If COVID-19 completely derailing and changing our lives in 2020 taught us anything, it is that who we choose to spend our time with is sacred. COVID has changed the dating scene so much, and the pandemic seemed to give a lot of people permission to shed a toxic partner. And, on the flip side, it pushed loving couples even closer together.
My partner and I were one such couple. We lived together pre-pandemic, but reevaluating our lives, work, and the way we spend our time connected us even further and allowed us to plan for the future. We got engaged at the end of 2021, and planning a queer wedding has been… enlightening.
My partner and I are both trans, and the wedding industrial complex has always been such a turnoff to us. With marriage equality still so new, we never thought a wedding would be in the cards for us, let alone had any idea what we would even want it to look like. I have intentionally avoided weddings for so long, so now that I am attempting to plan one, it has taken quite some time for me to even know where to start.
Even in this internet age, queer wedding resources are extremely limited, especially in Nashville. No doubt you will find a host of queer musicians and photographers to curate your wedding, but beyond that, it is challenging to find vendors or venues that you know will be queer- accepting without having heard first-hand testimonials or experiences from friends.
Lots of queer couples have posted wedding blogs to offer suggestions for queer people specifically, but the average price points are very high. There are a plethora of quality venue ideas if you have a large budget, but for those of us looking to be as cost- effective as possible, I wanted to highlight a few suggestions.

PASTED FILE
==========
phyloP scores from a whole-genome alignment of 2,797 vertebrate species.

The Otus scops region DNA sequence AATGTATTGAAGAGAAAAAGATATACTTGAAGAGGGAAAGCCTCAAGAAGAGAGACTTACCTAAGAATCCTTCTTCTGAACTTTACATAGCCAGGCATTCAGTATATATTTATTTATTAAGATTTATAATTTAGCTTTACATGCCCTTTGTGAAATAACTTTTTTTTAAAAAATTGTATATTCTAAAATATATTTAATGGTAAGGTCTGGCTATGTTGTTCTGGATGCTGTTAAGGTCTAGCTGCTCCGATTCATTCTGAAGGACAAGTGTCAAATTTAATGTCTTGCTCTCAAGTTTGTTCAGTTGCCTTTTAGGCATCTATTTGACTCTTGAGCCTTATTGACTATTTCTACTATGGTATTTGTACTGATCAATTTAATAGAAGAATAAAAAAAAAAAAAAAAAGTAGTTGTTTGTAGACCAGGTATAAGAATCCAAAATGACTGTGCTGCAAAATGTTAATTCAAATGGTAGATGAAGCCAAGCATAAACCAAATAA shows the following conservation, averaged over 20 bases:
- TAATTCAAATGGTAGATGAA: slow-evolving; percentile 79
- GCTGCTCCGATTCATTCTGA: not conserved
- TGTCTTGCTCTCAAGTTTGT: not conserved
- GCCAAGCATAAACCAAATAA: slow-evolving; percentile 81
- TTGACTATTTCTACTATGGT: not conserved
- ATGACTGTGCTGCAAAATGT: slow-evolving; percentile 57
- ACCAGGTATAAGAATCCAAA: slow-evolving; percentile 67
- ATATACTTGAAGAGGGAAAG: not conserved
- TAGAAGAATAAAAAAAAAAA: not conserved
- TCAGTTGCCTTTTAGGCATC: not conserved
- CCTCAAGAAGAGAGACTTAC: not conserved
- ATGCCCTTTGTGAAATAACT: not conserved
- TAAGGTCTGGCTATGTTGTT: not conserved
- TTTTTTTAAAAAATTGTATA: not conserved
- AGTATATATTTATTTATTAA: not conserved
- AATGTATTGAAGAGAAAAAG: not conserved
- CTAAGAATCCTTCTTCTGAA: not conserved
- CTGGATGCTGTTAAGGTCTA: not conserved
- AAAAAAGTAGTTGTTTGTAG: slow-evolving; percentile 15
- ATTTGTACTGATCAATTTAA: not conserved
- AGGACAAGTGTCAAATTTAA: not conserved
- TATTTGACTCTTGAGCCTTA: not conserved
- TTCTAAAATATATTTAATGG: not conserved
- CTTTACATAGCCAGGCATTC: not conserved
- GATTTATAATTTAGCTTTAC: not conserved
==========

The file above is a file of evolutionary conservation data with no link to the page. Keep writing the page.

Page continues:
Take note that I have yet to include food or baked goods in this discussion. Unless you do an internet deep dive on one particular vendor, it is challenging to find specific accounts that are queer and trans-friendly. This will probably be the biggest gamble in your wedding planning journey, so if that is not a risk you are not looking to take, finding a reception venue that is bundled with food prepared on-site would be your best bet.
Some such amazing and surprisingly affordable venues that have hosted queer weddings are Cheekwood Gardens and Arrington Vineyards. The price points at Cheekwood vary per garden and with the size of your guest list, but if you are looking for a gorgeous ceremony and reception in one place, or simply to do a ceremony, I highly recommend pursuing that venue. Arrington is also scenic, especially if Tennessee rolling hills, greenery, and country chic is your style. Again, you have different price points and options. I would also suggest them as a bachelor/ ette/ex destination! You can tour their vineyards or just have a good time, and maybe catch some of their fantastic live music while you’re there.
Finding an officiant in Tennessee is a challenge, especially one understanding of trans and non-binary issues and relationships. Many couples have had to do a courthouse wedding before doing the ceremony they want so that they can get their legal paperwork while still having the ceremony that feels good to them. One would think that a pastor of an affirming church would be able to officiate, and while many are willing to do so, most denominations have rules against them being involved in weddings. The Human Rights Campaign can help you find someone if you reach out to the Nashville chapter.
The wedding industrial complex impacts all of our weddings, whether we buy into it or not. I proposed to my partner at a state park, and the entire time I was questioning myself—is this a good enough story to tell, is this cute enough to post about, is this silly and pathetic? Thankfully those questions were fleeting. I reminded myself that protected wildernesses are our favorite places to explore, and the future of our relationship is just about us. A wedding is just a dang party after all, but being entrenched in the religious, capitalist wedding narrative that permeates so much of the South is still something I have to deconstruct for myself.
Regardless of your budget or guest list, your wedding will be as beautiful as you and your partner feel. My fiancé and I are still holding out for an officiant in Moira Rose drag, but beyond that, Nashville does have great options. The more people in our community share experiences with each other, the more queer businesses we know to support and hire, so please, share your stories with your community. Even an Instagram hashtag can help another couple.